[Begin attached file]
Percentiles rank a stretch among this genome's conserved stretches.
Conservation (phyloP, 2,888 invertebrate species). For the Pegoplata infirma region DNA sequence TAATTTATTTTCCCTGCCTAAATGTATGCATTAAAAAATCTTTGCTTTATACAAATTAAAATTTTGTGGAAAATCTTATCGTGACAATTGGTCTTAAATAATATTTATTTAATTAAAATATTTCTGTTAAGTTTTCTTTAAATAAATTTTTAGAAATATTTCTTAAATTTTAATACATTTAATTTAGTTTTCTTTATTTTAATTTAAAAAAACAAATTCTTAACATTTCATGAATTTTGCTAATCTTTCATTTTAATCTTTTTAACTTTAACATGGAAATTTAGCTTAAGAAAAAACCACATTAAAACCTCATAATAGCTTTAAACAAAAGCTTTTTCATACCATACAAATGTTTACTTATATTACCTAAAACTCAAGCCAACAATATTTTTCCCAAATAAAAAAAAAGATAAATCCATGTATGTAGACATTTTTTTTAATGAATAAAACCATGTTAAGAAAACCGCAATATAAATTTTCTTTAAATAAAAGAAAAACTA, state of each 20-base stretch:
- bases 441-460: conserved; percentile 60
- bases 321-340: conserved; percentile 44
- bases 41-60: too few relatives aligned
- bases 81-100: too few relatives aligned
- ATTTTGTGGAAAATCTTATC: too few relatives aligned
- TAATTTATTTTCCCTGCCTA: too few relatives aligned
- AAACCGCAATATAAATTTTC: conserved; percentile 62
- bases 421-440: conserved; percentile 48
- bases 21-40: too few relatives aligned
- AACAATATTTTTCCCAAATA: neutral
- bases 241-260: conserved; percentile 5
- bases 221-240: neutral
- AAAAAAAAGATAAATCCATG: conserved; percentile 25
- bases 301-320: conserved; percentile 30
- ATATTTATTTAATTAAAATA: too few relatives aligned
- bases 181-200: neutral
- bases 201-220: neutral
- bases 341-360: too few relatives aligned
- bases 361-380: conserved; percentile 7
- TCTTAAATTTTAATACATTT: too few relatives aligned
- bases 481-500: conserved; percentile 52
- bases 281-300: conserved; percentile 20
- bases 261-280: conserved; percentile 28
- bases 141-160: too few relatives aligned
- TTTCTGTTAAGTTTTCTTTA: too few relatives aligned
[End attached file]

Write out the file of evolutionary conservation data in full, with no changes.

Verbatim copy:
Percentiles rank a stretch among this genome's conserved stretches.
Conservation (phyloP, 2,888 invertebrate species). For the Pegoplata infirma region DNA sequence TAATTTATTTTCCCTGCCTAAATGTATGCATTAAAAAATCTTTGCTTTATACAAATTAAAATTTTGTGGAAAATCTTATCGTGACAATTGGTCTTAAATAATATTTATTTAATTAAAATATTTCTGTTAAGTTTTCTTTAAATAAATTTTTAGAAATATTTCTTAAATTTTAATACATTTAATTTAGTTTTCTTTATTTTAATTTAAAAAAACAAATTCTTAACATTTCATGAATTTTGCTAATCTTTCATTTTAATCTTTTTAACTTTAACATGGAAATTTAGCTTAAGAAAAAACCACATTAAAACCTCATAATAGCTTTAAACAAAAGCTTTTTCATACCATACAAATGTTTACTTATATTACCTAAAACTCAAGCCAACAATATTTTTCCCAAATAAAAAAAAAGATAAATCCATGTATGTAGACATTTTTTTTAATGAATAAAACCATGTTAAGAAAACCGCAATATAAATTTTCTTTAAATAAAAGAAAAACTA, state of each 20-base stretch:
- bases 441-460: conserved; percentile 60
- bases 321-340: conserved; percentile 44
- bases 41-60: too few relatives aligned
- bases 81-100: too few relatives aligned
- ATTTTGTGGAAAATCTTATC: too few relatives aligned
- TAATTTATTTTCCCTGCCTA: too few relatives aligned
- AAACCGCAATATAAATTTTC: conserved; percentile 62
- bases 421-440: conserved; percentile 48
- bases 21-40: too few relatives aligned
- AACAATATTTTTCCCAAATA: neutral
- bases 241-260: conserved; percentile 5
- bases 221-240: neutral
- AAAAAAAAGATAAATCCATG: conserved; percentile 25
- bases 301-320: conserved; percentile 30
- ATATTTATTTAATTAAAATA: too few relatives aligned
- bases 181-200: neutral
- bases 201-220: neutral
- bases 341-360: too few relatives aligned
- bases 361-380: conserved; percentile 7
- TCTTAAATTTTAATACATTT: too few relatives aligned
- bases 481-500: conserved; percentile 52
- bases 281-300: conserved; percentile 20
- bases 261-280: conserved; percentile 28
- bases 141-160: too few relatives aligned
- TTTCTGTTAAGTTTTCTTTA: too few relatives aligned